• Of more than 8 million children in Uganda's primary schools, only 57% complete P7 (7th grade), and only 1 in 8 enter secondary school. This is mostly due to high school fees and hidden expenses (such as uniforms and food). Very few schools have resources for practical learning, such as science equipment or computers.

  • Only 9% of Uganda's population has access to electricity, mostly in urban areas.

  • Sources: Uganda Ministry of Education and World Bank Databank
How the MSCC began In 2008

We installed a solar powered computer lab at a secondary school in Ruhiira, Uganda, as part of the United Nations Millennium Villages Project (www.millenniumvillages.org). But it soon became clear that, even using new low-wattage computers, the cost of installing permanent solar powered computer labs would limit the number of people the foundation could expose to computer technology.

We set out to find a way to reach a larger audience and introduce computers to as much of the country as possible. This meant taking a computer lab on the road. This inspired the first Mobile Solar Computer Classroom (MSCC) and the development of our emPower Basic training software. By stripping the back seats out of a Toyota RAV4, adding a custom built roof-rack that could hold three solar panels, designing collapsible desks, chairs, and a robust tent, we began to take computers to villages and towns and set up the mobile classroom outside of schools and community centers. The first MSCC could run 5 computers at a time, not requiring any resources from the institutions visited. In 2008, it was introduced at Kitengesa Community Library near Masaka, where community members of all ages were able to touch a computer keyboard and mouse for the first time.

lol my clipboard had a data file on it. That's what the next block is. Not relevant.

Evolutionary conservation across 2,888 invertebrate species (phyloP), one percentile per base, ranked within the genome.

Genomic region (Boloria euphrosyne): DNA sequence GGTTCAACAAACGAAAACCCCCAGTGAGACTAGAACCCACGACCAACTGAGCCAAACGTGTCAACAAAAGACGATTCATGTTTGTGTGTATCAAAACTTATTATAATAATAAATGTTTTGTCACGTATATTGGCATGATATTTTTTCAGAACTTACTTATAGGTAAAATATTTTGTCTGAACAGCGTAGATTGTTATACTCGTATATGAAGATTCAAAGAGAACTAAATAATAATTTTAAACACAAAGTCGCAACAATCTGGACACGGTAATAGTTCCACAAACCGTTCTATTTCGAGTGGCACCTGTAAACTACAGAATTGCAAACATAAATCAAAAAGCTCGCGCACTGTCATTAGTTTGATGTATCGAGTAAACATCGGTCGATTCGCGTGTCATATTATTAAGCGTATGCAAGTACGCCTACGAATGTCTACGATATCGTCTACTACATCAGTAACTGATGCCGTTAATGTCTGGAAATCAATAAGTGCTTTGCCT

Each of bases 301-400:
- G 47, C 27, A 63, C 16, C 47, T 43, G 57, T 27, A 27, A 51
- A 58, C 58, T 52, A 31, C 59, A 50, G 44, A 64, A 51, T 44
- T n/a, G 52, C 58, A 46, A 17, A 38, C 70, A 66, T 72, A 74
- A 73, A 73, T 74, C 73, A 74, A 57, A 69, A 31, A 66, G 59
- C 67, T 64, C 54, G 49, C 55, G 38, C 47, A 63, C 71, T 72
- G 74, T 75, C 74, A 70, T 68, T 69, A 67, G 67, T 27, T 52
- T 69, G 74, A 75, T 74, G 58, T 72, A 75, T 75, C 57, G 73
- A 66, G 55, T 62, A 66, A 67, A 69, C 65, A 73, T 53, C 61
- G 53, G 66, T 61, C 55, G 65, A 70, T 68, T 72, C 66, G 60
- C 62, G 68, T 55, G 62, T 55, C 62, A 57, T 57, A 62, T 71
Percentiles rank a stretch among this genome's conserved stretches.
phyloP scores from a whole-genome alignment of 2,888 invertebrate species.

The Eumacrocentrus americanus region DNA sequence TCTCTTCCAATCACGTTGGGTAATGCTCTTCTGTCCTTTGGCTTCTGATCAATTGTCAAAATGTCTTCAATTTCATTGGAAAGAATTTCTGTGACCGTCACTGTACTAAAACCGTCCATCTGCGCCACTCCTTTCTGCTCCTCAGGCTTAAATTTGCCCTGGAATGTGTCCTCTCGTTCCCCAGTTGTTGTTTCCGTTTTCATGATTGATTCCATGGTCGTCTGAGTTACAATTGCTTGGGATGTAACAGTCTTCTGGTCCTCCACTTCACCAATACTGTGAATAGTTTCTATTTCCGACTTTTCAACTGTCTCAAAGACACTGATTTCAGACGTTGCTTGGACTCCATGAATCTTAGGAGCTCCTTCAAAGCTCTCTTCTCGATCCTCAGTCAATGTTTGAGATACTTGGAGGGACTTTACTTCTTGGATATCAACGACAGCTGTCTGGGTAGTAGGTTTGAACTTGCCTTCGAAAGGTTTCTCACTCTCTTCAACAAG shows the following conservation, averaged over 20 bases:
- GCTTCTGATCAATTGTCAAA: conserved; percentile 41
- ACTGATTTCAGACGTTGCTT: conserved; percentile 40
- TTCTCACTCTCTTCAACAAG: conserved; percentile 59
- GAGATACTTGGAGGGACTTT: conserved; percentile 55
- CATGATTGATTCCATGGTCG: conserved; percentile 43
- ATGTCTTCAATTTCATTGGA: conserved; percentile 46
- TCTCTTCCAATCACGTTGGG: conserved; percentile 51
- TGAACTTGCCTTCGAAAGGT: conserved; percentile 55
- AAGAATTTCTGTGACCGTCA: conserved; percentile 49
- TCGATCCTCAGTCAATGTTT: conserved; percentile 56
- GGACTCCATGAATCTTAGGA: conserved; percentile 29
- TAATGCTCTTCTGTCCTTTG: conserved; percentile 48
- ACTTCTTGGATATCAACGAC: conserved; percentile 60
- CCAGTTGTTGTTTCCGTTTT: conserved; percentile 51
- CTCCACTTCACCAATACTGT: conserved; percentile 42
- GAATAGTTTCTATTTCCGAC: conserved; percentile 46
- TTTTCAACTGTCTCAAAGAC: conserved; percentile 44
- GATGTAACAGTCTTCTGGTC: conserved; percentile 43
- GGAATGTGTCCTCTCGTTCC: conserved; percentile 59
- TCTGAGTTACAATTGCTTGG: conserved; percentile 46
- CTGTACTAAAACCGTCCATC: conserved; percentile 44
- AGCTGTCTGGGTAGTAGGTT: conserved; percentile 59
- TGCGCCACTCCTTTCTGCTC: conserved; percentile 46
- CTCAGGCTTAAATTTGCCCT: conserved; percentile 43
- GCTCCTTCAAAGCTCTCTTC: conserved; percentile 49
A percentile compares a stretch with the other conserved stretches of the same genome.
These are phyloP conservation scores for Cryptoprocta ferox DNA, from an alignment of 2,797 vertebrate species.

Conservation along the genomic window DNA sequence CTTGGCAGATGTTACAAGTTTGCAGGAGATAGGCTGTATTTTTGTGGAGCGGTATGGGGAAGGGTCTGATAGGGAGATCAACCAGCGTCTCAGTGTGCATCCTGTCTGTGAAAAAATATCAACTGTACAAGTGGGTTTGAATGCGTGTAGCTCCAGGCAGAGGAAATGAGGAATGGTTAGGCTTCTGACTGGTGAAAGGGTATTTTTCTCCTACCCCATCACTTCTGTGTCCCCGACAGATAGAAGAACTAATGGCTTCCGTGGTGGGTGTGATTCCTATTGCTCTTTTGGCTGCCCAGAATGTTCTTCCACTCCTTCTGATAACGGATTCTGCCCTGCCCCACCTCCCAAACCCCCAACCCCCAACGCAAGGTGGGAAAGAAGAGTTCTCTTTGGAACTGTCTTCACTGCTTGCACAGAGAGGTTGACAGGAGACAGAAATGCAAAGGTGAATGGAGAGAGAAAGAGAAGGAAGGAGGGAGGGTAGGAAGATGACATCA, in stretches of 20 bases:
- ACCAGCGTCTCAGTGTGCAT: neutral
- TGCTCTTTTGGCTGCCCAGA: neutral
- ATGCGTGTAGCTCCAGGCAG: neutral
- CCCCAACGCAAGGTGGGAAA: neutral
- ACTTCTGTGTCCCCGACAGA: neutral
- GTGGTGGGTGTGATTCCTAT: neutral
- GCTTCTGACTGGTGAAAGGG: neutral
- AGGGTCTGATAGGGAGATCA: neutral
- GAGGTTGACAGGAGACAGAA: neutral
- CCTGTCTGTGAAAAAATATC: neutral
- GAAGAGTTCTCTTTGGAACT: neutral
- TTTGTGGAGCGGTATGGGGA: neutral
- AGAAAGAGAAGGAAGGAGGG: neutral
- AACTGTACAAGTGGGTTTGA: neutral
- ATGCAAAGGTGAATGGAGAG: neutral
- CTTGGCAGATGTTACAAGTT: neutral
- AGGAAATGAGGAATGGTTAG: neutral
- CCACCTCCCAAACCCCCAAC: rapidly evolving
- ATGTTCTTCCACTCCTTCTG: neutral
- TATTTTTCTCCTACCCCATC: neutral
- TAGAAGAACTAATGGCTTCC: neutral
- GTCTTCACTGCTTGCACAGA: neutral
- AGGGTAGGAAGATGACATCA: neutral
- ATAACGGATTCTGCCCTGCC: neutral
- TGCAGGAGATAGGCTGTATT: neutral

Some of the young people from that first visit are now studying computer sciences at universities in Kampala, and Maendeleo Foundation is working with them to get computer service businesses running.

We now operate two Mobile Solar Computer Classrooms, each providing facilities for training 15 people at a time. Using low-wattage netbooks based on Intel's Atom processor and solar energy, we now have the capability of training 200 people per day on the road.